(2) Are there differences in writing performance, citation use, and responses to open-ended integration questions among students prompted to engage in the intratextual, intertextual, or metacognitive processing of multiple texts?
Due to the important role that integration or cross-textual connection formation plays in students’ learning from multiple texts (Britt et al., 1999; Perfetti et al., 1999), we expected students assigned to the intertextual processing condition to demonstrate the greatest degree of task performance. Then, based on Stadtler and Bromme’s (2008) work, we expected students in the metacognitive processing condition to outperform students in the intratextual condition, across the outcome measures examined.

(3) Is there an association between students’ multiple text strategy use and their external outcomes (i.e., research report writing quality, citation use, and responses to open-ended integration questions) when learning from multiple texts?
We expected students’ greater engagement in strategy use directed toward multiple texts to be associated with research report writing quality and with open-ended integration performance.

Materials and Methods

Participants

Participants were 71 undergraduate students enrolled at a large university in the Mid-Atlantic region of the United States (age: M = 20.59, SD = 1.98; female: 57.89%, n = 33; male: 42.11%, n = 24). Students participating identified their race/ethnicity as White (42.59%, n = 23), Black/African-American (7.41%, n = 4), Asian (29.63%; n = 16), Hispanic/Latino (12.96%, n = 7), or as representing more than one racial or ethnic group (7.41% n = 4). Students represented a variety of class standings—freshman: 8.77% (n = 5); sophomores: 36.84% (n = 21); juniors: 21.05% (n = 12); seniors: 33.33% (n = 19). Ten students (14.08% of the sample) only completed the individual difference measures and did not complete the multiple text task, reducing our analysis sample to 61.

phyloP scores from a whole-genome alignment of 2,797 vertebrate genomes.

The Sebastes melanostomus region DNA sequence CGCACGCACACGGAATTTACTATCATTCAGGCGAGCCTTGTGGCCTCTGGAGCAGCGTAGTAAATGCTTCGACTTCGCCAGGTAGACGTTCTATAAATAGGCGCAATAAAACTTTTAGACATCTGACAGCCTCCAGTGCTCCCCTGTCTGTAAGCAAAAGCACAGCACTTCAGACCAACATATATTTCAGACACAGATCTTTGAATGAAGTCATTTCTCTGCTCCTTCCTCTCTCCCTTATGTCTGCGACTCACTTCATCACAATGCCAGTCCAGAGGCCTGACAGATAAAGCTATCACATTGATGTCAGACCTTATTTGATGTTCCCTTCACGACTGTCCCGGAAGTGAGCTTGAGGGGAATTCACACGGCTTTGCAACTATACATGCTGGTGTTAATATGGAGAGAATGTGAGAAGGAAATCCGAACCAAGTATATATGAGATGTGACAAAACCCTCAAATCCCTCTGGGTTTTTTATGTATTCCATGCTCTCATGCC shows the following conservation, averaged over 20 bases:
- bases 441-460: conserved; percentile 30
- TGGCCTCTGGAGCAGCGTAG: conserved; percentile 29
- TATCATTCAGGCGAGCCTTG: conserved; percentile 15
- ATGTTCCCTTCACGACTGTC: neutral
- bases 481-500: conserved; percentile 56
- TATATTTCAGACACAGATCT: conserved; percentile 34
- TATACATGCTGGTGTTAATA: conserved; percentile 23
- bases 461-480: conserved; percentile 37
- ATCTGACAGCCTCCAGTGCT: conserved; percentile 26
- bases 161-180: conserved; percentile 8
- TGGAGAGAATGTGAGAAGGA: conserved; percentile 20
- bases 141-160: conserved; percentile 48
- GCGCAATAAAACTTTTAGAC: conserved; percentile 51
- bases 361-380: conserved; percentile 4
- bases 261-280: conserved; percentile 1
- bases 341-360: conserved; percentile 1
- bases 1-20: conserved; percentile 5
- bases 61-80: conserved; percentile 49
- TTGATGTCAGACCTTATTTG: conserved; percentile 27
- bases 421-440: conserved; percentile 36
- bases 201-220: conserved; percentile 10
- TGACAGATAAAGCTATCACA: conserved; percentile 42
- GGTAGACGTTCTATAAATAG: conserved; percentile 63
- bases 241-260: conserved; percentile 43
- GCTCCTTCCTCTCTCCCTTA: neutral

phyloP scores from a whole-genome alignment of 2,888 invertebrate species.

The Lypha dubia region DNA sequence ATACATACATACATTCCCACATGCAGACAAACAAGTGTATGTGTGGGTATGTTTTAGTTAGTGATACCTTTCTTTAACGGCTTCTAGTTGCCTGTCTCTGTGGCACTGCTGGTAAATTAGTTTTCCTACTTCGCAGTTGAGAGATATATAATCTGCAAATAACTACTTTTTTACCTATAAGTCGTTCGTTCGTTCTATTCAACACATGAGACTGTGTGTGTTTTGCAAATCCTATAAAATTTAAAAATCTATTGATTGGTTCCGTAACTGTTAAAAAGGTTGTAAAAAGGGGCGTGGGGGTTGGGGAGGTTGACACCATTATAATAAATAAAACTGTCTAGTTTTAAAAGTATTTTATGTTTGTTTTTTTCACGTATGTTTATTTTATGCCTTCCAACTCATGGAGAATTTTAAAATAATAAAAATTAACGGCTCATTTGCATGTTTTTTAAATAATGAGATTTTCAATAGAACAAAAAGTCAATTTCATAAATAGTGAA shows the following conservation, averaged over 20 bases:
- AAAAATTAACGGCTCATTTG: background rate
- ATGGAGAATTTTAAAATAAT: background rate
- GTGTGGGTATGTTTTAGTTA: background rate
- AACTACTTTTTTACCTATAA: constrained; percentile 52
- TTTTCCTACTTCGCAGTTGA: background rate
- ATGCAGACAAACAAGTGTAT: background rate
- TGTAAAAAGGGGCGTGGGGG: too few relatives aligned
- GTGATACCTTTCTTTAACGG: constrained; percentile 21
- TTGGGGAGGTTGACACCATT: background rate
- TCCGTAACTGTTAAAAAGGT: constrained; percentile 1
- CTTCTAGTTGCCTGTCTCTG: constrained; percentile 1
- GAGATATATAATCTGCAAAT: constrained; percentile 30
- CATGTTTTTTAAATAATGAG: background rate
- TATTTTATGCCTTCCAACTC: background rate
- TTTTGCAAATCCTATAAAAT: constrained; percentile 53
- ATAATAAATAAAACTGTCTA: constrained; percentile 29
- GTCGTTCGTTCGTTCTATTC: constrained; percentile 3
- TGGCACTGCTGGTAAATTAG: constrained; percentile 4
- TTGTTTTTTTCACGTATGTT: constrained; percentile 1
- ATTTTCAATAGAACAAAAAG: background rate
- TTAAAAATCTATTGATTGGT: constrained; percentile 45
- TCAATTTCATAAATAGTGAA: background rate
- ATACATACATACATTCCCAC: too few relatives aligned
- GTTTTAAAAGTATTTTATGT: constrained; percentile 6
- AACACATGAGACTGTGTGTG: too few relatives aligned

Procedures

This study proceeded in three main phases. First, students were asked to complete assessments of prior topic knowledge and topic interest. Then, students were asked to complete a multiple text task, including a reading and a writing phase. Students were randomly assigned to intratextual, intertextual, or metacognitive processing task conditions, as they did so. Finally, students were asked to respond to a post-task assessment. Students completed the study online, via the Qualtrics platform, at a time and location of their choosing. The study took students approximately 1 h to complete.

Overview of Study Measures